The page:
Other complications of cholestasis of pregnancy

Cholestasis of pregnancy will not generally be harmful to you unless you have low Vitamin K levels and bleeding complications, including postpartum hemorrhage. Similar hemorrhages can occur in the fetal brain—often with dire consequences.

Other complications, including those listed below, are avoided by having the baby in a timely fashion:

  • Fetal bradycardia (slow heartbeat in the baby) from lack of oxygen
  • Low fetal oxygen levels
  • Meconium staining of amniotic fluid.
  • Preterm birth
  • Stillbirth

Because most complications are severe, the doctor will follow the total bile acid levels in the blood. Most complications happen if the level is above 40 millimoles per liter. This is the time when the risks of delivery are less than remaining pregnant.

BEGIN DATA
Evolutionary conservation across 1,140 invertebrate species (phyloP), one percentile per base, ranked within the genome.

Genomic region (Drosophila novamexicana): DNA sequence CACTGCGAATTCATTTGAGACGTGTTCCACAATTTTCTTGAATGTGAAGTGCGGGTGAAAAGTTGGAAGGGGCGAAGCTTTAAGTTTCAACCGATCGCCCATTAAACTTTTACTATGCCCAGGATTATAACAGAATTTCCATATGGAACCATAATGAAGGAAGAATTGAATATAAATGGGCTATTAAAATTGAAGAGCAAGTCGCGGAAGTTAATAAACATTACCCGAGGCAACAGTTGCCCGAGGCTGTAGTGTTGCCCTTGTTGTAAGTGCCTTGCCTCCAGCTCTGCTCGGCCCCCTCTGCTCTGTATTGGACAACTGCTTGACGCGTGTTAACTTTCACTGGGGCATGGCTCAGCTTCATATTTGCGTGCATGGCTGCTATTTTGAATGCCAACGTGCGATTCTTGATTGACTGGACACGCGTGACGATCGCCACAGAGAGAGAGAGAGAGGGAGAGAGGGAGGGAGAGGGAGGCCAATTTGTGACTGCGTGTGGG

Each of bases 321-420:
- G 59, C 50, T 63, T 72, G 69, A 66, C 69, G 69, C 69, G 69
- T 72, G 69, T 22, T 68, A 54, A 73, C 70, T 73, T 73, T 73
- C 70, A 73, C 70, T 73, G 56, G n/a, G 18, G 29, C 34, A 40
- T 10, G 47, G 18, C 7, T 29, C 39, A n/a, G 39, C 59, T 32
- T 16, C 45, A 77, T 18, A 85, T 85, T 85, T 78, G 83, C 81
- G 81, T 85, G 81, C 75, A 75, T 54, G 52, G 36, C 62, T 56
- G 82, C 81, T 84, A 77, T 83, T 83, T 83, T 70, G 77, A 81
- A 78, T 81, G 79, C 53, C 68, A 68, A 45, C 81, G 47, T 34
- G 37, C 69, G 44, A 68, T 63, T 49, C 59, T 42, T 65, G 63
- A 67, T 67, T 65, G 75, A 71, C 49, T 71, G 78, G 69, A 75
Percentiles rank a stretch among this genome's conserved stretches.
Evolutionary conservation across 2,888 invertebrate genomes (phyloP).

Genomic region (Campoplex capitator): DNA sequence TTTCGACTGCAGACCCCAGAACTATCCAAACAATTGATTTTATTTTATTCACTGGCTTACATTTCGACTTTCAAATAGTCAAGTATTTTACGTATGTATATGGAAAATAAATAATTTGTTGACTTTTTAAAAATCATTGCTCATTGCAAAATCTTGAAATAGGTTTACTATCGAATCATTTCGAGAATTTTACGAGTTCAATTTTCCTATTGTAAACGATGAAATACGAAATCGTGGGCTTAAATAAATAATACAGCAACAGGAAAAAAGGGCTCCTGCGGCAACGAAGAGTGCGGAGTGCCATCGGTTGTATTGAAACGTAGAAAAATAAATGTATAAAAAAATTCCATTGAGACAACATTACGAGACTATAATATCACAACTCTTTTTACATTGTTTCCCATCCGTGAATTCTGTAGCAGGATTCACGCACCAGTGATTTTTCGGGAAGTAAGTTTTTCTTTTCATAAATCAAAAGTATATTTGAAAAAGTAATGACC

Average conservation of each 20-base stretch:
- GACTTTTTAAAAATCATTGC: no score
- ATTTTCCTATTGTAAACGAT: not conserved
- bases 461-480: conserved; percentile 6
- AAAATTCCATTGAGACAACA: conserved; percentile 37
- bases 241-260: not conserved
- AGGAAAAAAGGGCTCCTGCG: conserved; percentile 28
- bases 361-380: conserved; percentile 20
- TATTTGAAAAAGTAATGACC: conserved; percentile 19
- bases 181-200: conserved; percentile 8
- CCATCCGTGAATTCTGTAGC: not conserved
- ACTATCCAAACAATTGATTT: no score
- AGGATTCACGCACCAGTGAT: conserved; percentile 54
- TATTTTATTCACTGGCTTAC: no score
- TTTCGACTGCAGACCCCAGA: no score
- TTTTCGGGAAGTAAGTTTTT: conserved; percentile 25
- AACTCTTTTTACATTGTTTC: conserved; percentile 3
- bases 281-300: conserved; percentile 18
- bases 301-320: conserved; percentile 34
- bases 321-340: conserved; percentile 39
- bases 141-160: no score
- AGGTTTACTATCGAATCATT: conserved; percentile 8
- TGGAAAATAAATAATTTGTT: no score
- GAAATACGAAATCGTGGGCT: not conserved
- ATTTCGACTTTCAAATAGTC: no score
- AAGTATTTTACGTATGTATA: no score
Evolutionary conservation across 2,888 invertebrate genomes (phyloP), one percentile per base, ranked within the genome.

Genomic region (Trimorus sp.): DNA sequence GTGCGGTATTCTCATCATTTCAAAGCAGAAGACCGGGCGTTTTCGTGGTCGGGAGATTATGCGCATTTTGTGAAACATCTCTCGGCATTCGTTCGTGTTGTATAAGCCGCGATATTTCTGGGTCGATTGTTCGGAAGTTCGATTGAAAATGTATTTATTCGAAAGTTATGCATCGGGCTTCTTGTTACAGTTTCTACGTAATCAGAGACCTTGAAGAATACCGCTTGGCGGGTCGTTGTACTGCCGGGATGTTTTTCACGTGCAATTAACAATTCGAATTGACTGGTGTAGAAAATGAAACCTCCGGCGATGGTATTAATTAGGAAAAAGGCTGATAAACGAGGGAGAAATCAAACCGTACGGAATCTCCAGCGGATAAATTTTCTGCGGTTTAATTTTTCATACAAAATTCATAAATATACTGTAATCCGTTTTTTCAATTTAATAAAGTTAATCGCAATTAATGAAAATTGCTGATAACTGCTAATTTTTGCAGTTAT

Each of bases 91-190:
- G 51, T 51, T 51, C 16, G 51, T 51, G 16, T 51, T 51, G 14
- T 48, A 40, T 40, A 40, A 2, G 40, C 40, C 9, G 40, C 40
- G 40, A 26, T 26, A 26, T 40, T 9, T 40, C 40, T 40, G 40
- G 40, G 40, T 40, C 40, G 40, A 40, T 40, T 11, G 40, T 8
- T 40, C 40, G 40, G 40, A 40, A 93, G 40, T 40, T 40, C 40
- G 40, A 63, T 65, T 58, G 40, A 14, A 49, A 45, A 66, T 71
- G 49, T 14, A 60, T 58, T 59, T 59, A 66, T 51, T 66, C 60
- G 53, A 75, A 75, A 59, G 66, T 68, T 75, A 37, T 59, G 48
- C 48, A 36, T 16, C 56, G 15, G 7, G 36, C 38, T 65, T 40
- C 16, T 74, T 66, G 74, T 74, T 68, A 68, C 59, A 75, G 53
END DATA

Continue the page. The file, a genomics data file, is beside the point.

Ghosh, S., & Chaudhuri, S. (2013). Intra-hepatic Cholestasis of Pregnancy: A Comprehensive Review. Indian journal of dermatology, 58(4), 327. https://doi.org/10.4103/0019-5154.113971.

Piechota, J., & Jelski, W. (2020). Intrahepatic Cholestasis in Pregnancy: Review of the Literature. Journal of clinical medicine, 9(5), 1361. https://doi.org/10.3390/jcm9051361.

Self-help for Intrahepatic Cholestasis of Pregnancy (ICP). https://icpcare.org/managing-symptoms/self-help/. Szczęch, J., Wiatrowski, A., Hirnle, L., & Reich, A. (2017). Prevalence and Relevance of Pruritus in Pregnancy. BioMed research international, 2017, 4238139. https://doi.org/10.1155/2017/4238139.

Christine Traxler MD is a family physician, lifelong writer, and author with a special interest in mental health, women’s healthcare, and the physical after-effects of psychological trauma. As a contributing writer and editor for numerous organizations, she brings a holistic focus to her work that emphasizes healing and wellness through daily self-care, connecting with others, and setting stepwise goals toward achieving more balanced and authentic lives.